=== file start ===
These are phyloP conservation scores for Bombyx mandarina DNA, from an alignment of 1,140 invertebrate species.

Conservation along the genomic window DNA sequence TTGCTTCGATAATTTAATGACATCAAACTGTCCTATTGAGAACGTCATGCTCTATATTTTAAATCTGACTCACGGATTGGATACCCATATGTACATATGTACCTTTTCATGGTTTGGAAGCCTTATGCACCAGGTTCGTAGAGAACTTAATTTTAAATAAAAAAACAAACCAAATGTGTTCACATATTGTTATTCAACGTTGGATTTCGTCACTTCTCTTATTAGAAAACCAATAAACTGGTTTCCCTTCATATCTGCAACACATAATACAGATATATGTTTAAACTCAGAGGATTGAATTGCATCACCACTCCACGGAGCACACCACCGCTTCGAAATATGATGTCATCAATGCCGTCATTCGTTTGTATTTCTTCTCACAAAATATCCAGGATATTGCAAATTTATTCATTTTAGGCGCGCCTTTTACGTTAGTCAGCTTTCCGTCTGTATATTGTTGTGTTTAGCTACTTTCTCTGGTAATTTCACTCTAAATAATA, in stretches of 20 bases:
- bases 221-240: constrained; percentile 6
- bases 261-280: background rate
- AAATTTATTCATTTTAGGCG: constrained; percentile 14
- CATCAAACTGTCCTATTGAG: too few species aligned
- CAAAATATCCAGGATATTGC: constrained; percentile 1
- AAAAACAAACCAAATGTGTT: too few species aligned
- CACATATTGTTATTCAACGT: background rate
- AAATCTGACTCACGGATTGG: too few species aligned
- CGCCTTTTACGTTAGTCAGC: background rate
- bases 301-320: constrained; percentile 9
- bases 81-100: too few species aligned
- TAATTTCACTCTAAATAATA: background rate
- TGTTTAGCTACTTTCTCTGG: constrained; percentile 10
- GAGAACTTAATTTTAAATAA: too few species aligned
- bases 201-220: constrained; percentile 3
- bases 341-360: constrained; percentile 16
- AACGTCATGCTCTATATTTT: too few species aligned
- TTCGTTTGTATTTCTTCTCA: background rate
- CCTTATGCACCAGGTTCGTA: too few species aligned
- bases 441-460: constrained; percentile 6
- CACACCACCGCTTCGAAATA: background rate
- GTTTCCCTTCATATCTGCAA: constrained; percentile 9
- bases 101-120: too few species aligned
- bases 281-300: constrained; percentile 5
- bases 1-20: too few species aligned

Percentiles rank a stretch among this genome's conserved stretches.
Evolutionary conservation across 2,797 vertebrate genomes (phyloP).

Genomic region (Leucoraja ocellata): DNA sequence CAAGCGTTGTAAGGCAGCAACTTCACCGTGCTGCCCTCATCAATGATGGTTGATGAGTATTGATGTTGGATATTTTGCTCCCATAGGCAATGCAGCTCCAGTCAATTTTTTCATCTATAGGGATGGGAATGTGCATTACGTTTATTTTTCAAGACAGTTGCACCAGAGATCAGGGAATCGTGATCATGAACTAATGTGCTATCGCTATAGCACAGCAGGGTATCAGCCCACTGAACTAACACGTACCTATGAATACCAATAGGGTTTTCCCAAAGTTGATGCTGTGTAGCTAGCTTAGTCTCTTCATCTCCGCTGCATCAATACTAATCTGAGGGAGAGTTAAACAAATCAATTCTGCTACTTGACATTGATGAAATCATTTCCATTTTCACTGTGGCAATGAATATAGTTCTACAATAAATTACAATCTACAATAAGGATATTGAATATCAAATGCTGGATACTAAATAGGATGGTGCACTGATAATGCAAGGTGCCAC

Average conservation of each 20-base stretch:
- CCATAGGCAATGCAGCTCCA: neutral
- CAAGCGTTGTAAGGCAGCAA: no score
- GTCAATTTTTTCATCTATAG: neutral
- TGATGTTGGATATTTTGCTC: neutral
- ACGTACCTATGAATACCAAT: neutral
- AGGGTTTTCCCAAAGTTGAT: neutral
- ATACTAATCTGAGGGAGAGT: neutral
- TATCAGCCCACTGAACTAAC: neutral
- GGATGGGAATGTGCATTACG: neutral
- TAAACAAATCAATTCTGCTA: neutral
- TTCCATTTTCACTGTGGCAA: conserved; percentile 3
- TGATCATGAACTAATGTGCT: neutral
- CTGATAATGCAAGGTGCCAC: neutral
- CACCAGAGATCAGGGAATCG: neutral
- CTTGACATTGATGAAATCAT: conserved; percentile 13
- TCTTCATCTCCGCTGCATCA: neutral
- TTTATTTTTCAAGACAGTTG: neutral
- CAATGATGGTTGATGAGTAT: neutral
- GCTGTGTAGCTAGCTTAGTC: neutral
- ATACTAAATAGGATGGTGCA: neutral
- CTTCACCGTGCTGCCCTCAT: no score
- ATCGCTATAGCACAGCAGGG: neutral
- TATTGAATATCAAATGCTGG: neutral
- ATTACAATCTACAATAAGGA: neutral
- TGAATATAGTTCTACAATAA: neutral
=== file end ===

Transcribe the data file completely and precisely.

These are phyloP conservation scores for Bombyx mandarina DNA, from an alignment of 1,140 invertebrate species.

Conservation along the genomic window DNA sequence TTGCTTCGATAATTTAATGACATCAAACTGTCCTATTGAGAACGTCATGCTCTATATTTTAAATCTGACTCACGGATTGGATACCCATATGTACATATGTACCTTTTCATGGTTTGGAAGCCTTATGCACCAGGTTCGTAGAGAACTTAATTTTAAATAAAAAAACAAACCAAATGTGTTCACATATTGTTATTCAACGTTGGATTTCGTCACTTCTCTTATTAGAAAACCAATAAACTGGTTTCCCTTCATATCTGCAACACATAATACAGATATATGTTTAAACTCAGAGGATTGAATTGCATCACCACTCCACGGAGCACACCACCGCTTCGAAATATGATGTCATCAATGCCGTCATTCGTTTGTATTTCTTCTCACAAAATATCCAGGATATTGCAAATTTATTCATTTTAGGCGCGCCTTTTACGTTAGTCAGCTTTCCGTCTGTATATTGTTGTGTTTAGCTACTTTCTCTGGTAATTTCACTCTAAATAATA, in stretches of 20 bases:
- bases 221-240: constrained; percentile 6
- bases 261-280: background rate
- AAATTTATTCATTTTAGGCG: constrained; percentile 14
- CATCAAACTGTCCTATTGAG: too few species aligned
- CAAAATATCCAGGATATTGC: constrained; percentile 1
- AAAAACAAACCAAATGTGTT: too few species aligned
- CACATATTGTTATTCAACGT: background rate
- AAATCTGACTCACGGATTGG: too few species aligned
- CGCCTTTTACGTTAGTCAGC: background rate
- bases 301-320: constrained; percentile 9
- bases 81-100: too few species aligned
- TAATTTCACTCTAAATAATA: background rate
- TGTTTAGCTACTTTCTCTGG: constrained; percentile 10
- GAGAACTTAATTTTAAATAA: too few species aligned
- bases 201-220: constrained; percentile 3
- bases 341-360: constrained; percentile 16
- AACGTCATGCTCTATATTTT: too few species aligned
- TTCGTTTGTATTTCTTCTCA: background rate
- CCTTATGCACCAGGTTCGTA: too few species aligned
- bases 441-460: constrained; percentile 6
- CACACCACCGCTTCGAAATA: background rate
- GTTTCCCTTCATATCTGCAA: constrained; percentile 9
- bases 101-120: too few species aligned
- bases 281-300: constrained; percentile 5
- bases 1-20: too few species aligned

Percentiles rank a stretch among this genome's conserved stretches.
Evolutionary conservation across 2,797 vertebrate genomes (phyloP).

Genomic region (Leucoraja ocellata): DNA sequence CAAGCGTTGTAAGGCAGCAACTTCACCGTGCTGCCCTCATCAATGATGGTTGATGAGTATTGATGTTGGATATTTTGCTCCCATAGGCAATGCAGCTCCAGTCAATTTTTTCATCTATAGGGATGGGAATGTGCATTACGTTTATTTTTCAAGACAGTTGCACCAGAGATCAGGGAATCGTGATCATGAACTAATGTGCTATCGCTATAGCACAGCAGGGTATCAGCCCACTGAACTAACACGTACCTATGAATACCAATAGGGTTTTCCCAAAGTTGATGCTGTGTAGCTAGCTTAGTCTCTTCATCTCCGCTGCATCAATACTAATCTGAGGGAGAGTTAAACAAATCAATTCTGCTACTTGACATTGATGAAATCATTTCCATTTTCACTGTGGCAATGAATATAGTTCTACAATAAATTACAATCTACAATAAGGATATTGAATATCAAATGCTGGATACTAAATAGGATGGTGCACTGATAATGCAAGGTGCCAC

Average conservation of each 20-base stretch:
- CCATAGGCAATGCAGCTCCA: neutral
- CAAGCGTTGTAAGGCAGCAA: no score
- GTCAATTTTTTCATCTATAG: neutral
- TGATGTTGGATATTTTGCTC: neutral
- ACGTACCTATGAATACCAAT: neutral
- AGGGTTTTCCCAAAGTTGAT: neutral
- ATACTAATCTGAGGGAGAGT: neutral
- TATCAGCCCACTGAACTAAC: neutral
- GGATGGGAATGTGCATTACG: neutral
- TAAACAAATCAATTCTGCTA: neutral
- TTCCATTTTCACTGTGGCAA: conserved; percentile 3
- TGATCATGAACTAATGTGCT: neutral
- CTGATAATGCAAGGTGCCAC: neutral
- CACCAGAGATCAGGGAATCG: neutral
- CTTGACATTGATGAAATCAT: conserved; percentile 13
- TCTTCATCTCCGCTGCATCA: neutral
- TTTATTTTTCAAGACAGTTG: neutral
- CAATGATGGTTGATGAGTAT: neutral
- GCTGTGTAGCTAGCTTAGTC: neutral
- ATACTAAATAGGATGGTGCA: neutral
- CTTCACCGTGCTGCCCTCAT: no score
- ATCGCTATAGCACAGCAGGG: neutral
- TATTGAATATCAAATGCTGG: neutral
- ATTACAATCTACAATAAGGA: neutral
- TGAATATAGTTCTACAATAA: neutral